Update (12:10pmET): So much for a "generous" premium to HP's market valuation...
WSJ has just reported that Xerox's offer for the much larger HP will be less than $23 a share in cash and stock, or less than $34 billion. That's only slightly wider than Tuesday's closing price, which was north of $20.
- XEROX BID FOR HP IS VALUED AT LESS THAN $23 A SHARE: DJ
The earlier pops in HP's stock failed to hold.
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Update (9:10amET): CNBC's David Faber says Xerox has made a cash-and-stock offer for HP, with Xerox seeing $3 billion in synergies stemming from a tie-up.
- XEROX HAS MADE OFFER FOR HP INC., CNBC'S DAVID FABER SAYS
- XEROX OFFERS CASH AND STOCK FOR HP INC; SEES $3B SYNERGIES:CNBC
- XEROX OFFERING A `REAL' PREMIUM FOR HP INC., CNBC SAYS
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The American tech industry might have a genuine David vs. Goliath merger battle on its hands.
In a bold move for a fading tech star with widespread brand recognition but a minuscule valuation, WSJ reports that Xerox has set its sights set on a takeover of HP - another fading tech star with widespread brand recognition - best known for its printers and laptops after splitting from its enterprise business a few years back. Per the exclusive report, the relatively tiny Xerox, which has a market cap of just $8 billion, is preparing to make a mixed cash-and-stock offer for HP. With a valuation of $27 billion, HP is worth more than 3x Xerox, and any bid would need to incorporate a premium over HP's current market value.
Xerox has reportedly received an informal funding commitment from what WSJ describes as "a major bank", and some analysts are arguing that a deal between the two disparate companies makes sense. Both companies are household names that have struggled to adjust to the tech industry's constantly-evolving landscape. With the need for printed documents on the decline (many young people don't even own a personal printer, once one of HP's signature products), both Xerox and HP need to cut costs and shrink to survive.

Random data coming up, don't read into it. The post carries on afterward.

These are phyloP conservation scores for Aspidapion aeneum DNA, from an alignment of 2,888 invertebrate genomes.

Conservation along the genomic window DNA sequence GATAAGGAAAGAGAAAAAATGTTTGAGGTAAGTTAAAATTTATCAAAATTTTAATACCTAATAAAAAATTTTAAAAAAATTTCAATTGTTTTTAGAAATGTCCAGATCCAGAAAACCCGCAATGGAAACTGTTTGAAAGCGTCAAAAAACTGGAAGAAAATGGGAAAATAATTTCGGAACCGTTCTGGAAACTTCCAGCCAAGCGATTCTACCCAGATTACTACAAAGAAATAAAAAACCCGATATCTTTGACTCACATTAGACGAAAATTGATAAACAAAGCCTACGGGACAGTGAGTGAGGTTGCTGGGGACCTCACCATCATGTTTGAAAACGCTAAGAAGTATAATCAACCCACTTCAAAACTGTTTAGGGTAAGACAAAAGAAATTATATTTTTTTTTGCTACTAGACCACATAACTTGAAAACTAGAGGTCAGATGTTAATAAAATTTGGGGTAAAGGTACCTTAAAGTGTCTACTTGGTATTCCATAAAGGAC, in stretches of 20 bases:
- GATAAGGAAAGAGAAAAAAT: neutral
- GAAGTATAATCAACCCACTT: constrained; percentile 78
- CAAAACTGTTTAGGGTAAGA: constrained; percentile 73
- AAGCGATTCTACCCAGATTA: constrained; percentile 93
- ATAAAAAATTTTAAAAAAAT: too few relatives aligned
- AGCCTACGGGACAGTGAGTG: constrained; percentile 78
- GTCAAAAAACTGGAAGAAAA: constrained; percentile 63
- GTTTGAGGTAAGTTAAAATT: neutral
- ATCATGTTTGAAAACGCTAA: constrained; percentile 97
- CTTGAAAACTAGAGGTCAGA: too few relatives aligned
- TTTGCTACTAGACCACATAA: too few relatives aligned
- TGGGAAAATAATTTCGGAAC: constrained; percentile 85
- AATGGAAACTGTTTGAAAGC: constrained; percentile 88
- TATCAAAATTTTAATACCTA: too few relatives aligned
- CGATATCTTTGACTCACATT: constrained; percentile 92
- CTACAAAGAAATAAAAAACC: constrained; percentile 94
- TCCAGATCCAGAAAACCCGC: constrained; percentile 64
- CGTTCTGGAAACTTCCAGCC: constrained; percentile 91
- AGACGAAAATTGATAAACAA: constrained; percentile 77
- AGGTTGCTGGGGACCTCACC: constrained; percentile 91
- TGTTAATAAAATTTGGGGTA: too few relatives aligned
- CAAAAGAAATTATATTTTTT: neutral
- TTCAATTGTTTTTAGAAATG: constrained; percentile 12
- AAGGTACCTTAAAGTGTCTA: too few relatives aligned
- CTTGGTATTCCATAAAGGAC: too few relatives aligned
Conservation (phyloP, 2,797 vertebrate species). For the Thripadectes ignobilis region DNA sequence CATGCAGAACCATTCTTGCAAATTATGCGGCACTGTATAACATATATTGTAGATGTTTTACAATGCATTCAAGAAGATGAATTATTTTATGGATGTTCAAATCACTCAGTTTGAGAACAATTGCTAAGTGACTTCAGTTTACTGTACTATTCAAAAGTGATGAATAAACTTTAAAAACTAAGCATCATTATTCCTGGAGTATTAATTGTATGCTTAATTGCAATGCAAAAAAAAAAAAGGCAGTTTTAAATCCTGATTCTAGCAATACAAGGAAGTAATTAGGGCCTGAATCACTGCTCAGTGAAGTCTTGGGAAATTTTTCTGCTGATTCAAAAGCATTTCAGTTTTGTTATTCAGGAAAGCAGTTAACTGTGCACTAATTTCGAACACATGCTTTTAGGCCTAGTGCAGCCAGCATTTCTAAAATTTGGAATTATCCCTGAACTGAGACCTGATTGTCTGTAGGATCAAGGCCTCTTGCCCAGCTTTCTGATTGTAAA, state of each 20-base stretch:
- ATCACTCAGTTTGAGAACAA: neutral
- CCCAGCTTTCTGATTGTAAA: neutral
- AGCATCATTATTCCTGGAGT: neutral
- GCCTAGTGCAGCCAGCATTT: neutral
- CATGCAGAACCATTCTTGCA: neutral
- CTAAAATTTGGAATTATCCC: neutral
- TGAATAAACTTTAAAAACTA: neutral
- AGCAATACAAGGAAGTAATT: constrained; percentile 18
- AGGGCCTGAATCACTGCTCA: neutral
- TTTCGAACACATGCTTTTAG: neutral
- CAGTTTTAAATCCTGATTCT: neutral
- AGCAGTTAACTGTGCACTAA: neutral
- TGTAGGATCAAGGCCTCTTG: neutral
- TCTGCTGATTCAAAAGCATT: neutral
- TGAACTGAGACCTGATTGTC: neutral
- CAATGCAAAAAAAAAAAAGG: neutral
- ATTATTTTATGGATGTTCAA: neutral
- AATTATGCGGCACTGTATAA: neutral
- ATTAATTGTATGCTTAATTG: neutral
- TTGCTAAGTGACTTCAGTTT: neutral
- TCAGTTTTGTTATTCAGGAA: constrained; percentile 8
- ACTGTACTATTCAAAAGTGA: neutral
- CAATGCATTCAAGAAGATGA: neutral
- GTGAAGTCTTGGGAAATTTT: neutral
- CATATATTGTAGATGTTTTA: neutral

Evercore ISI analyst Amit Daryanani told BBG that the potential synergies and "softer macro environment for printing" make sense. However, the bigger obstacle is the large gulf between Xerox's valuation and HP's, as mentioned above. XRX would need to raise a "considerable" amount of debt, or issue a "significant" amount of equity, to finance the deal. Given the size mismatch, Jeriel Ong, an analyst at DB, said any cash-and-stock offer for HP would likely be "heavier" on the cash. Though there is a history for these types of "asymmetrical" deals in the space: the Dell-EMC tie-up resulting in a highly levered Dell Technologies is one.
Estimates project that a combined company would have a combined annual Ebitda of between $6.5 billion and $8 billion.
Based in Norwalk, Conn., Xerox's primary business remains largely unchanged since the 1990s: It primarily makes large printers and copiers, with most of its business coming from renting and maintaining the machines. Palo Alto-based HP, meanwhile, sells mainly smaller printers and printing supplies. It's also one of the largest PC makers in the world.
After a recent change at the top ranks, HP said earlier this month that it would implement a restructuring plan that would shrink the company's workforce by 9,000.
Xerox's takeover campaign comes at a pivotal time for the company: It recently settled a lawsuit filed by Fujifilm for breach of contract after pulling out of a planned merger. It also sold its 25% stake in a joint venture with the Japanese firm for $2.3 billion. It also agreed to sell a majority stake in a smaller joint venture to an affiliate of Fuji Xerox, according WSJ.
Billionaire Investor Carl Icahn, who owns a 10.6% stake in Xerox, has been lobbying for years for the company to make major changes. In 2015, he warned that Xerox would "go the way of Kodak if there aren't major changes." I.e., go bankrupt.
Last year, Icahn and another investor, Darwin Deason, scuttled a planned merger with Fujifilm, and seized control of Xerox's board. At the time, they argued that the deal undervalued Xerox.